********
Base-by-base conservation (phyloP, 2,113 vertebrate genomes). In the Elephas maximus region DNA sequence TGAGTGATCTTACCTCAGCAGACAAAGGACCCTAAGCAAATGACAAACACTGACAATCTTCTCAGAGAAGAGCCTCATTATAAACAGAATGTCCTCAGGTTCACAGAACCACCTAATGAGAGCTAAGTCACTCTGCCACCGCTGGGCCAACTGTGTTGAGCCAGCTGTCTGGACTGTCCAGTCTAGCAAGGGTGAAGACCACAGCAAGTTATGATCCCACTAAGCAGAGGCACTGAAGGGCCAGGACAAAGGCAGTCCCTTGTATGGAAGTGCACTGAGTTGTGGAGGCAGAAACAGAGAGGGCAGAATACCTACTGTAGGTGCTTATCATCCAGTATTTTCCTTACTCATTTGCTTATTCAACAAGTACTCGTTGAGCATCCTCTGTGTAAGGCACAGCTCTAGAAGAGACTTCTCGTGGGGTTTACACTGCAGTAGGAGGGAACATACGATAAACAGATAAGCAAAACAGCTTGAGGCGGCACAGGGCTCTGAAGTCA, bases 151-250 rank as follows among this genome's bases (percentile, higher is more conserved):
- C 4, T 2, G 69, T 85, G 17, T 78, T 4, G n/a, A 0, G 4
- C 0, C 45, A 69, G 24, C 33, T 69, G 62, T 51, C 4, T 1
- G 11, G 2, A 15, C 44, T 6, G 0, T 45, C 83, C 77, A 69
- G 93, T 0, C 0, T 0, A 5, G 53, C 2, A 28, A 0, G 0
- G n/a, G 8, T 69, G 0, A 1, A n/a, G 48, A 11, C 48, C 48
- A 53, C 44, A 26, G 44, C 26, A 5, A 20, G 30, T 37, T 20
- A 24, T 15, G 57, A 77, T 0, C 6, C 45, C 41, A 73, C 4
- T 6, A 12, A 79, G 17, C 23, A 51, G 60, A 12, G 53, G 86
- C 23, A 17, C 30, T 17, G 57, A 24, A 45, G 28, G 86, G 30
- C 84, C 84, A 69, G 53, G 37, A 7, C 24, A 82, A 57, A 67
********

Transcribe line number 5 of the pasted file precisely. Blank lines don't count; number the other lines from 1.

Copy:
- G 93, T 0, C 0, T 0, A 5, G 53, C 2, A 28, A 0, G 0